An oil processing facility at Abqaiq and the nearby Khurais oil field was attacked on Saturday.Marketsread more
"There is reason to believe that we know the culprit," Trump said in a post on Twitter.Politicsread more
Stocks fell on Monday amid fears that a surge in oil prices following an attack in Saudi Arabia could slow down global economic growth.Marketsread more
President Donald Trump signaled Iran is not telling the truth about the drone attacks on Saudi Arabia's largest oil facilities.Oilread more
The Saudi-led military coalition battling Yemen's Houthi movement said on Monday that the attack on Saudi oil plants was carried out by Iranian weapons and did not originate...Oilread more
U.S. Secretary of Energy Rick Perry spoke to CNBC's "Squawk on the Street" on Monday following a series of drone attacks on Saudi Arabia's oil facilities caused the largest...Oilread more
Perry says it's too soon to say whether the U.S. will need to use its emergency crude reserves to offset the surge in oil prices.Oilread more
An extended Saudi oil outage could push Brent crude prices north of $75 per barrel, Goldman Sachs warned clients.Marketsread more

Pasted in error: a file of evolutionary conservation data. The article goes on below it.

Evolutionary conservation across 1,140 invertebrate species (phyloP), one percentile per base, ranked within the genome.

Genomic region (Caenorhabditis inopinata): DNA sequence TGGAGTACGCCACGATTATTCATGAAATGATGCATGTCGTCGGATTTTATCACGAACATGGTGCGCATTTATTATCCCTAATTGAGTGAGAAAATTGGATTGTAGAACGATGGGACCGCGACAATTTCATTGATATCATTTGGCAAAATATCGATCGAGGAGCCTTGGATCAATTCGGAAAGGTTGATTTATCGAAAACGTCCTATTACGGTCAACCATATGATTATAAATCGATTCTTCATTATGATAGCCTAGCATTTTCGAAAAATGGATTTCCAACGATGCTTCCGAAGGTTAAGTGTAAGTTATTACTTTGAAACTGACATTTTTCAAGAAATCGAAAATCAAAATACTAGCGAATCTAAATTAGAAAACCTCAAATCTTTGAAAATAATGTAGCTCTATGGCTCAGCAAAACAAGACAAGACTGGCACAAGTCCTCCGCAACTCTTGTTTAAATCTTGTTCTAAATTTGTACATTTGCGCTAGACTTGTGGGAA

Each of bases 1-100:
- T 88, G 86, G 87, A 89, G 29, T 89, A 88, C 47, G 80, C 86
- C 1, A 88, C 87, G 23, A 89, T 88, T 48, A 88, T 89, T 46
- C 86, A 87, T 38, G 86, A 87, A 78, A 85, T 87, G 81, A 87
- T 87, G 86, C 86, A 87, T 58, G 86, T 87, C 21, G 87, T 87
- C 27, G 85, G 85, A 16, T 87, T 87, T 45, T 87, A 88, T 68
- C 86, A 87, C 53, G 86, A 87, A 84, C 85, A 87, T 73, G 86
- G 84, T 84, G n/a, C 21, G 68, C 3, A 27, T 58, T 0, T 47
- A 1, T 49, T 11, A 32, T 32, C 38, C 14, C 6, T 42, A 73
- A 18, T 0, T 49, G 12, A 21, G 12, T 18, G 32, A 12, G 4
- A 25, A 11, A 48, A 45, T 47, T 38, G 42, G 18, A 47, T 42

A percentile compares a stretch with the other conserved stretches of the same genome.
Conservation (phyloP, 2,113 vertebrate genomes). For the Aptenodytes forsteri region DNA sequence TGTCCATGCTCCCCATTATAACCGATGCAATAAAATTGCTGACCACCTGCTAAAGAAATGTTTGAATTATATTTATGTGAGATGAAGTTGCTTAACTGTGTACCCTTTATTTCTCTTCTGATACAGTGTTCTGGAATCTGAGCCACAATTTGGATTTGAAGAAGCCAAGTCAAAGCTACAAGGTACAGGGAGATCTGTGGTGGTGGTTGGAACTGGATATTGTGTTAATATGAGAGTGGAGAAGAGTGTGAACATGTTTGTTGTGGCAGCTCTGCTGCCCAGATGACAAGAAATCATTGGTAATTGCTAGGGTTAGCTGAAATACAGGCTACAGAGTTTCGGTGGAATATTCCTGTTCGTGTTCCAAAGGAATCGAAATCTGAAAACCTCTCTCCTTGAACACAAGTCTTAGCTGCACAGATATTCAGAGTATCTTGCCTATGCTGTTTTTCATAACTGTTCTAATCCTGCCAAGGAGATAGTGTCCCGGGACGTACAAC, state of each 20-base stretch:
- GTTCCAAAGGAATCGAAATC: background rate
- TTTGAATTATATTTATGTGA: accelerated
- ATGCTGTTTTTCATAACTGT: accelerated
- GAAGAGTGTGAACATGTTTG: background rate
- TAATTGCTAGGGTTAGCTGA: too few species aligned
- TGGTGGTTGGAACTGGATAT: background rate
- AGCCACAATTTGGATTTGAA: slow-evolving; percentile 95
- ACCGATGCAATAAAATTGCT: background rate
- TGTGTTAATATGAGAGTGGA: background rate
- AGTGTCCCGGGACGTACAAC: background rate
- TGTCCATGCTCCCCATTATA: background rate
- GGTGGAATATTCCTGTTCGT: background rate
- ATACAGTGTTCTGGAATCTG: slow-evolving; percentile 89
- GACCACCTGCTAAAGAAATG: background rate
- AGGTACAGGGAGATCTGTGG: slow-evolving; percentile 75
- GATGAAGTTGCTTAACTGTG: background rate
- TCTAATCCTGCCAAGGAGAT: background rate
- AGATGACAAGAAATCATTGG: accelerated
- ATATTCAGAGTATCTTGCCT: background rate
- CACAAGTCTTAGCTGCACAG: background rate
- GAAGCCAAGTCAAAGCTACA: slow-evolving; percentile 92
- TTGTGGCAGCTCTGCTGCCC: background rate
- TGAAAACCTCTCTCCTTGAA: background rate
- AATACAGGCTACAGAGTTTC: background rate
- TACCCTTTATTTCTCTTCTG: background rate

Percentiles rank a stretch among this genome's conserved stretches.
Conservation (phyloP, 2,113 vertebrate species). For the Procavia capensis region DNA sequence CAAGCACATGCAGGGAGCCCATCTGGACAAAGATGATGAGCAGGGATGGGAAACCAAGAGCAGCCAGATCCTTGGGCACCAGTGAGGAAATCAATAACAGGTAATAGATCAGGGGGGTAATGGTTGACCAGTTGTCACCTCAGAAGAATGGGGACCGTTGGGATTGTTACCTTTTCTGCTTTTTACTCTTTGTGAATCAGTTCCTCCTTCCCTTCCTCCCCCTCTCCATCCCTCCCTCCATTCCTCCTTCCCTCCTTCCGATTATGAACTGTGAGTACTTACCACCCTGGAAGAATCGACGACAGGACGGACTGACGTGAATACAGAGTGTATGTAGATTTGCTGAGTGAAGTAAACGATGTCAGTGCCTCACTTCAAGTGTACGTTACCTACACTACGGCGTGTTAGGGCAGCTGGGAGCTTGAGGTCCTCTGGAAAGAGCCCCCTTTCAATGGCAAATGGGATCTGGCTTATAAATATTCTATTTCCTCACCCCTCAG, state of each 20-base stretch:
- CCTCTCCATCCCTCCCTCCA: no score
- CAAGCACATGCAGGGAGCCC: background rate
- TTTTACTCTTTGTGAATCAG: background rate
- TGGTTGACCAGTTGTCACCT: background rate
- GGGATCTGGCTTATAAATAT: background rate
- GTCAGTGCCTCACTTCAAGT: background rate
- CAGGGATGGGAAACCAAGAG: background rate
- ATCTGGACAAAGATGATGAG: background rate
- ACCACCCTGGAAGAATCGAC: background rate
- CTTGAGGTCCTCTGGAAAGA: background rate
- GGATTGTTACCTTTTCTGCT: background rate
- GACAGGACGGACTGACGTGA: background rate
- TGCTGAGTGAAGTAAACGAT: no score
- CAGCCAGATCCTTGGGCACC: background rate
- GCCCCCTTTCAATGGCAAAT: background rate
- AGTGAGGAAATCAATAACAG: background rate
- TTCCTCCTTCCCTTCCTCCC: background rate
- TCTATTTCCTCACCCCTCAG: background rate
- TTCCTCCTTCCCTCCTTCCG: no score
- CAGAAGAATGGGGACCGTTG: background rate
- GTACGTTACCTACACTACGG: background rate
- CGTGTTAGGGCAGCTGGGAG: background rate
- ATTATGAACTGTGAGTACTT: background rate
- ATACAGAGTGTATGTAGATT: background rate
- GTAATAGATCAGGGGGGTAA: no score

As investors worry about oil supply, airline and cruise ship stocks are getting hit, while some energy stocks are shooting upward.Marketsread more
Consumers in the U.S. prefer Apple's more expensive models, while the standard iPhone 11 appears to be more attractive to buyers in China, according to analyst Ming-Chi Kuo.Technologyread more
The Times updated an article detailing a previously unreported accusation against Supreme Court Justice Kavanaugh from when he was a Yale University student, noting that "the...Politicsread more
Hillary Clinton has been Wall Street's presidential darling so far by a large margin, but could be about to face some competition.
In her quest to be the nation's 45th president, the Democratic front-runner has taken in a stunning haul from the finance industry — just shy of $27 million and counting, according to the latest filings as analyzed by OpenSecrets.org. The New York metro area specifically has contributed $40.9 million of the total $204.3 million she has raised.
One of the reasons Clinton has been able to stockpile so much Wall Street cash is that she has no competition in that regard. Her lone remaining challenger, Vermont Sen. Bernie Sanders, has forsworn Wall Street cash and has taken no money from the finance industry. Sanders has launched withering criticism at Clinton, calling her a pawn of Wall Street power brokers for accepting lucrative speaking fees as well as campaign donations.
On the Republican side, presumptive nominee Donald Trump has raised a meager $283,040 of his $57.7 million total from finance.